Balzac’s Paris

A promenade through the monumental heart of Paris in the time of Balzac, as described through some of his works, and as documented in maps and engravings of
The Vernon Duke Collection
Special Collections Department
University of California Library

Balzac’s Paris
A Guided Tour

Honoré de Balzac is the first novelist to place Paris, the great capital city of his time, at the heart of his work. Balzac’s life (1799-1850) spanned a period of intense urban development, begun by Napoléon I and carried forward by King Louis-Philippe. And yet the majority of transformations that created the Paris tourists know today took place after Balzac, during the time of the Second Empire and Baron Haussmann, and the Third Republic.

We have chosen Balzac’s Paris because it sits on a historical cusp. Balzac felt, and reveled in, the dynamics of change. But he did not live long enough to witness the creation of the urban landscape most of us associate with Paris today. Almost all today’s familiar sites—the railroad stations, the grands boulevards, the Eiffel Tower and Sacre Coeur—were absent. What is more, those monuments that were present existed in settings unimaginable today. The Arc de Triomphe was in a wooded area at the gates of the city. The Champs Elysées was a bucolic place of promenade. The Place de la Concorde had none of today’s familiar statues and fountains. The Palais des Tuileries blocked today’s perspective on the Arc du Carrousel and Louvre.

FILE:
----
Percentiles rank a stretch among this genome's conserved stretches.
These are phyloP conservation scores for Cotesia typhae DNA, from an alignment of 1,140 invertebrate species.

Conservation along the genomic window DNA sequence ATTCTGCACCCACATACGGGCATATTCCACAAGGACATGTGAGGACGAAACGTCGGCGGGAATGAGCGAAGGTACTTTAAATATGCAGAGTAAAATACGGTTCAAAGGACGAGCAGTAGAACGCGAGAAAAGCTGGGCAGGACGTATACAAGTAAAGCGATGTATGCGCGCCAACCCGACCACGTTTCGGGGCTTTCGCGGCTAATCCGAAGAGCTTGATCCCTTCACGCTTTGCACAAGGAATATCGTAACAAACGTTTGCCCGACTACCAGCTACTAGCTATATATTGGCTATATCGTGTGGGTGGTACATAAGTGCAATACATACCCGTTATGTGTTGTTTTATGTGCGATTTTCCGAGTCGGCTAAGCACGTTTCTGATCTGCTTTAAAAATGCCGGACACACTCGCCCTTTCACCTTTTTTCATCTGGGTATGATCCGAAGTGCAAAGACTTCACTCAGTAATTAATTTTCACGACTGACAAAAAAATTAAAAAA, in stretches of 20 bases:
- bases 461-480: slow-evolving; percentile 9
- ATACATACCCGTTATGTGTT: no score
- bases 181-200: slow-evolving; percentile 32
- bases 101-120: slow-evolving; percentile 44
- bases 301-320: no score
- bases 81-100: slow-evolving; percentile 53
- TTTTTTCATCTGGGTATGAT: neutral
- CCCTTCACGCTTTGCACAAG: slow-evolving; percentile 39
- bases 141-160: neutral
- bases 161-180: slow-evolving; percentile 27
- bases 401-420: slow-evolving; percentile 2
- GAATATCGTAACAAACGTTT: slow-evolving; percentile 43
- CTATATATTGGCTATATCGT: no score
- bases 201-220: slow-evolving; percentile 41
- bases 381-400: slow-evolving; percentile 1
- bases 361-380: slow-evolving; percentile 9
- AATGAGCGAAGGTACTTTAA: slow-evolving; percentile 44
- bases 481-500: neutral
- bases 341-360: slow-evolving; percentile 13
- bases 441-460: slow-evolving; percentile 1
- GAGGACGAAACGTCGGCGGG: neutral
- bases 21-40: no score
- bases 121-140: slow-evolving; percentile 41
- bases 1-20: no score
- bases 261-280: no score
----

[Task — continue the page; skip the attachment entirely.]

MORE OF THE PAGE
Indeed, between the Tuileries and Louvre there existed a maze of streets, unthinkable to those who have witnessed the great perspective today from Pyramid to Arch of the Defense, themselves unthinkable monuments to an inhabitant of Balzac’s world. Moreover, the Louvre complex, as it was in Balzac’s time, would be unrecognizable to us today, lacking the wings completed under Napoléon III. Finally, the heart of Paris—the Ile de la Cité and attendant left bank—lacked the neat boulevards of Baron Haussmann’s later renovation and remained a clutter of buildings and narrow winding streets. If Balzac glories in the new constructions taking place on the right bank, the left bank he knew was still the medieval city.

Had we a time machine to transport us physically to Balzac’s Paris, we would discover a dynamic yet totally alien place. Where Balzac mentions monuments and places that seem familiar, we need to look again. The documents displayed from the Vernon Duke Collection—either taken from contemporary histories and guidebooks or reproduced from such books—allow us to see, wander in and explore the maps of Balzac’s Paris. We invite the viewer to retake the central circuit of today’s tourist: Arc de Triomphe—Louvre—Ile de la Cité—Quartier Latin. This time this trip becomes an exercise in defamiliarization.

A complete Table of Contents is provided detailing the list of components within this exhibit. We invite the viewer to compare descriptions of Paris in Balzac’s novels with contemporary documents—maps, engravings and other visual materials—located in the Vernon Duke Collection, some 800 books, maps and documents on the history of Paris, located in the Special Collections Department of the UC Riverside Library. We hope to convey the same sense of unfamiliarity in the familiar to viewers of this exhibition.



Copyright © 2003 Regents of the University of California, UCR College of Humanities, Arts, and Social Sciences, Tomás Rivera Library. All rights reserved.